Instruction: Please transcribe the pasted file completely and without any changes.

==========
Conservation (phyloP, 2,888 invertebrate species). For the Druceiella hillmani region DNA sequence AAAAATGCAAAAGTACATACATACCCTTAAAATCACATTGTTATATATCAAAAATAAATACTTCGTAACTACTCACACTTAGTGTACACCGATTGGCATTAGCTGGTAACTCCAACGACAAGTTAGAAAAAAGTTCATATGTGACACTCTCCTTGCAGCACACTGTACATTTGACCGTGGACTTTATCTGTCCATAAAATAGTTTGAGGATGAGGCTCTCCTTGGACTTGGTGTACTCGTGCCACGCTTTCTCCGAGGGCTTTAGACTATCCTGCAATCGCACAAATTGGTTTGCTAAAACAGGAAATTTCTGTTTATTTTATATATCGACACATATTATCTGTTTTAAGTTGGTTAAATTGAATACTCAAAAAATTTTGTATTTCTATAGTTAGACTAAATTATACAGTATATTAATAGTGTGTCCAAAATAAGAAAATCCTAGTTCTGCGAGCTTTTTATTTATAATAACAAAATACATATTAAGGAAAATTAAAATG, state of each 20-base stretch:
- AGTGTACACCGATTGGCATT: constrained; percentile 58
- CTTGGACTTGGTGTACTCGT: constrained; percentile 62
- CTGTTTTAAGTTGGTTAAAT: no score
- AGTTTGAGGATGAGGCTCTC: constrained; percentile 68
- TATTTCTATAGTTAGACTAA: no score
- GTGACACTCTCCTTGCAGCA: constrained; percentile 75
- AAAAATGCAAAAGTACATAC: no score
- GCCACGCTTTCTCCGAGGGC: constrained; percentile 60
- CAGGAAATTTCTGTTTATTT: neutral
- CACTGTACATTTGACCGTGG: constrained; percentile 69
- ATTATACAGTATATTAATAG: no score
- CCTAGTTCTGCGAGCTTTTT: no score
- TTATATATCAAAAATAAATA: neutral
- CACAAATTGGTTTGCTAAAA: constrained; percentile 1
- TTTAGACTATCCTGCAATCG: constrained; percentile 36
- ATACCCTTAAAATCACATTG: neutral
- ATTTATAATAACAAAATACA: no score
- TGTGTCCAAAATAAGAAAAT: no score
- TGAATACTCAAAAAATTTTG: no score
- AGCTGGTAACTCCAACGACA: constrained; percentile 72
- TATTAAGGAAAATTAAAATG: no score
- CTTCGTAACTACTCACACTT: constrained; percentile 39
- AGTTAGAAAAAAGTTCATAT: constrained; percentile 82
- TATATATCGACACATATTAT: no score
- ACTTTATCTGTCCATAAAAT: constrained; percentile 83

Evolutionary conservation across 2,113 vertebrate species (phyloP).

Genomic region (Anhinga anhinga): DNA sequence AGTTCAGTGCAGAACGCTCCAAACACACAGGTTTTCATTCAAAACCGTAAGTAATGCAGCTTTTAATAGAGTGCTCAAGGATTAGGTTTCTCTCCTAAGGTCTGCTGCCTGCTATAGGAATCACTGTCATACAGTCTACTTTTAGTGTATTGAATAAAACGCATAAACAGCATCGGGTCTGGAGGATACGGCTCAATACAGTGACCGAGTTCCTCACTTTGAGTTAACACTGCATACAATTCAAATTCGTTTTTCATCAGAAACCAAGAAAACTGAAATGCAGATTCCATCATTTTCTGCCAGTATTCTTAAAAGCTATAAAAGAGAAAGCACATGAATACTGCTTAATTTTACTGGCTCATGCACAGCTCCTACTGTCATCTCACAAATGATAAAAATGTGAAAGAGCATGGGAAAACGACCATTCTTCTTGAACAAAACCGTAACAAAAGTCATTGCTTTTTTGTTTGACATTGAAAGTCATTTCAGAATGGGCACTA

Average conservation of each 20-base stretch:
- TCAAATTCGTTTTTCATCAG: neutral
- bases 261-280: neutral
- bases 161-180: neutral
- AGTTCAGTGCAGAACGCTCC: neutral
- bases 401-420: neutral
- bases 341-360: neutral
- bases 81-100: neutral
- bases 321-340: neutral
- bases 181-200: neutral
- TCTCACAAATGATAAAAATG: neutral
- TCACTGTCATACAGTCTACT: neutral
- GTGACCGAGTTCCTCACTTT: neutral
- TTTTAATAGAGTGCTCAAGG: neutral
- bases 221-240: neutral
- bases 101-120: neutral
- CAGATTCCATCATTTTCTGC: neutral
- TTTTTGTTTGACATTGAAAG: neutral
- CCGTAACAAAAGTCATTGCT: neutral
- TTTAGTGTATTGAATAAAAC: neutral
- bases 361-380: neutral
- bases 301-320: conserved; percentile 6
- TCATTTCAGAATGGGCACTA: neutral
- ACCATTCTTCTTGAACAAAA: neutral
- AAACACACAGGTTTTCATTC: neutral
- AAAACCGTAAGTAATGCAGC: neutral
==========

Conservation (phyloP, 2,888 invertebrate species). For the Druceiella hillmani region DNA sequence AAAAATGCAAAAGTACATACATACCCTTAAAATCACATTGTTATATATCAAAAATAAATACTTCGTAACTACTCACACTTAGTGTACACCGATTGGCATTAGCTGGTAACTCCAACGACAAGTTAGAAAAAAGTTCATATGTGACACTCTCCTTGCAGCACACTGTACATTTGACCGTGGACTTTATCTGTCCATAAAATAGTTTGAGGATGAGGCTCTCCTTGGACTTGGTGTACTCGTGCCACGCTTTCTCCGAGGGCTTTAGACTATCCTGCAATCGCACAAATTGGTTTGCTAAAACAGGAAATTTCTGTTTATTTTATATATCGACACATATTATCTGTTTTAAGTTGGTTAAATTGAATACTCAAAAAATTTTGTATTTCTATAGTTAGACTAAATTATACAGTATATTAATAGTGTGTCCAAAATAAGAAAATCCTAGTTCTGCGAGCTTTTTATTTATAATAACAAAATACATATTAAGGAAAATTAAAATG, state of each 20-base stretch:
- AGTGTACACCGATTGGCATT: constrained; percentile 58
- CTTGGACTTGGTGTACTCGT: constrained; percentile 62
- CTGTTTTAAGTTGGTTAAAT: no score
- AGTTTGAGGATGAGGCTCTC: constrained; percentile 68
- TATTTCTATAGTTAGACTAA: no score
- GTGACACTCTCCTTGCAGCA: constrained; percentile 75
- AAAAATGCAAAAGTACATAC: no score
- GCCACGCTTTCTCCGAGGGC: constrained; percentile 60
- CAGGAAATTTCTGTTTATTT: neutral
- CACTGTACATTTGACCGTGG: constrained; percentile 69
- ATTATACAGTATATTAATAG: no score
- CCTAGTTCTGCGAGCTTTTT: no score
- TTATATATCAAAAATAAATA: neutral
- CACAAATTGGTTTGCTAAAA: constrained; percentile 1
- TTTAGACTATCCTGCAATCG: constrained; percentile 36
- ATACCCTTAAAATCACATTG: neutral
- ATTTATAATAACAAAATACA: no score
- TGTGTCCAAAATAAGAAAAT: no score
- TGAATACTCAAAAAATTTTG: no score
- AGCTGGTAACTCCAACGACA: constrained; percentile 72
- TATTAAGGAAAATTAAAATG: no score
- CTTCGTAACTACTCACACTT: constrained; percentile 39
- AGTTAGAAAAAAGTTCATAT: constrained; percentile 82
- TATATATCGACACATATTAT: no score
- ACTTTATCTGTCCATAAAAT: constrained; percentile 83

Evolutionary conservation across 2,113 vertebrate species (phyloP).

Genomic region (Anhinga anhinga): DNA sequence AGTTCAGTGCAGAACGCTCCAAACACACAGGTTTTCATTCAAAACCGTAAGTAATGCAGCTTTTAATAGAGTGCTCAAGGATTAGGTTTCTCTCCTAAGGTCTGCTGCCTGCTATAGGAATCACTGTCATACAGTCTACTTTTAGTGTATTGAATAAAACGCATAAACAGCATCGGGTCTGGAGGATACGGCTCAATACAGTGACCGAGTTCCTCACTTTGAGTTAACACTGCATACAATTCAAATTCGTTTTTCATCAGAAACCAAGAAAACTGAAATGCAGATTCCATCATTTTCTGCCAGTATTCTTAAAAGCTATAAAAGAGAAAGCACATGAATACTGCTTAATTTTACTGGCTCATGCACAGCTCCTACTGTCATCTCACAAATGATAAAAATGTGAAAGAGCATGGGAAAACGACCATTCTTCTTGAACAAAACCGTAACAAAAGTCATTGCTTTTTTGTTTGACATTGAAAGTCATTTCAGAATGGGCACTA

Average conservation of each 20-base stretch:
- TCAAATTCGTTTTTCATCAG: neutral
- bases 261-280: neutral
- bases 161-180: neutral
- AGTTCAGTGCAGAACGCTCC: neutral
- bases 401-420: neutral
- bases 341-360: neutral
- bases 81-100: neutral
- bases 321-340: neutral
- bases 181-200: neutral
- TCTCACAAATGATAAAAATG: neutral
- TCACTGTCATACAGTCTACT: neutral
- GTGACCGAGTTCCTCACTTT: neutral
- TTTTAATAGAGTGCTCAAGG: neutral
- bases 221-240: neutral
- bases 101-120: neutral
- CAGATTCCATCATTTTCTGC: neutral
- TTTTTGTTTGACATTGAAAG: neutral
- CCGTAACAAAAGTCATTGCT: neutral
- TTTAGTGTATTGAATAAAAC: neutral
- bases 361-380: neutral
- bases 301-320: conserved; percentile 6
- TCATTTCAGAATGGGCACTA: neutral
- ACCATTCTTCTTGAACAAAA: neutral
- AAACACACAGGTTTTCATTC: neutral
- AAAACCGTAAGTAATGCAGC: neutral